Teachers will be facing the prospect of working out how much learning pupils have missed during lockdown, and the need for a catch-up curriculum could be causing some sleepless nights.
According to Teacher Tapp, the teacher survey app, some year groups and subjects have fared worse than others during the pandemic. 63% of Key Stage 2 teachers say they have only delivered half or less than half of the intended curriculum, and for Key Stage 1 and Early Years, the figure is 57%.
Helping children catch up on essential primary learning will be a priority.
For secondary schools, art, design and technology and PE teachers were most likely to say that pupils missed out on at least half of the curriculum they should have received. And only 11% of English teachers say they had delivered the entire curriculum during lockdown.
Schools will be looking for support during this catch-up phase, and if your business can help teachers focus on key learning priorities to make up for lost time, make sure that’s reflected in your messaging.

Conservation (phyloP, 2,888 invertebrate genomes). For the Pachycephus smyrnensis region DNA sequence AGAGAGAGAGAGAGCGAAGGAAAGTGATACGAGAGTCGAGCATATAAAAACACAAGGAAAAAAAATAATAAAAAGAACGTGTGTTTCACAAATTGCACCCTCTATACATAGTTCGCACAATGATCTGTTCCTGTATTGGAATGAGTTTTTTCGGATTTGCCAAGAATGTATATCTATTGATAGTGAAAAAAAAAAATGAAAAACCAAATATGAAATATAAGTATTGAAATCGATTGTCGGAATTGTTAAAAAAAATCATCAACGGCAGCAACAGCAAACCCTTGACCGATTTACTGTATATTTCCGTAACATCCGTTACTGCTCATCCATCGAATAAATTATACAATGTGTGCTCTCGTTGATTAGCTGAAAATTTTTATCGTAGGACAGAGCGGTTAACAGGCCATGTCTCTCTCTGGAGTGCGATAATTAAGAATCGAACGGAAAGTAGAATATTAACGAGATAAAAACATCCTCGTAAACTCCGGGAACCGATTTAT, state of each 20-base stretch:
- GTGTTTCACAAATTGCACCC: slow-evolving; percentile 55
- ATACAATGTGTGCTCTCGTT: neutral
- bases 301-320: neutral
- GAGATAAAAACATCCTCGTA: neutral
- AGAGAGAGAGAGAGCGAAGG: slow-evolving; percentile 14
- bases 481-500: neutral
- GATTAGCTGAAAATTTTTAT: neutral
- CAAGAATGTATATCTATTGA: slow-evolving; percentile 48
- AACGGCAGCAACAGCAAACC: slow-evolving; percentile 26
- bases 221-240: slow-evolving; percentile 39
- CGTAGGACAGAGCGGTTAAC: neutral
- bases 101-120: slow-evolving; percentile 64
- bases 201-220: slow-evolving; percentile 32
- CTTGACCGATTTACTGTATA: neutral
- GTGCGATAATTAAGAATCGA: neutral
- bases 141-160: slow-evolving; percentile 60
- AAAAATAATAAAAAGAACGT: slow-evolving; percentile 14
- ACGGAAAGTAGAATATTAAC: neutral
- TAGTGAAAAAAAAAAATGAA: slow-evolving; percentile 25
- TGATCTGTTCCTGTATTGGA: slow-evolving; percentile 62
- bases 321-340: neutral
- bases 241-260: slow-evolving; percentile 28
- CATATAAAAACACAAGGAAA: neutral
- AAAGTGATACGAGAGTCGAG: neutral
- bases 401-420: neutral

The emotional impact of living through Covid-19 cannot be underestimated, and schools will be concerned about their pupils’ state of mind at the start of term. Children may have felt the impact of strained household finances, family illness or bereavement.
Bright Minds carried out a survey of young people with a history of mental health difficulties which found that 80% of children agreed the coronavirus pandemic had made their mental health worse, and 41% said it was much worse.
Younger children are also affected. Parents and carers of children aged between four and 10 years of age reported that over a one-month period in lockdown, they saw increases in their child’s emotional difficulties, according to a University of Oxford study.
With pupil wellbeing at the top of the agenda, schools may be adapting their timetable, staffing and classroom space to provide additional emotional support for individuals and small groups. Headteachers and SENCos may be keen to access resources which strengthen a school’s approach to pastoral care in the coming months, and they are likely to welcome brands which understand the importance of good mental health.
Teacher Tapp regularly measures the anxiety levels of educators. Following the announcement that schools should start planning to re-open for select primary school year groups from the start of June, 16% of state school teachers and 40% of headteachers reported feeling highly anxious.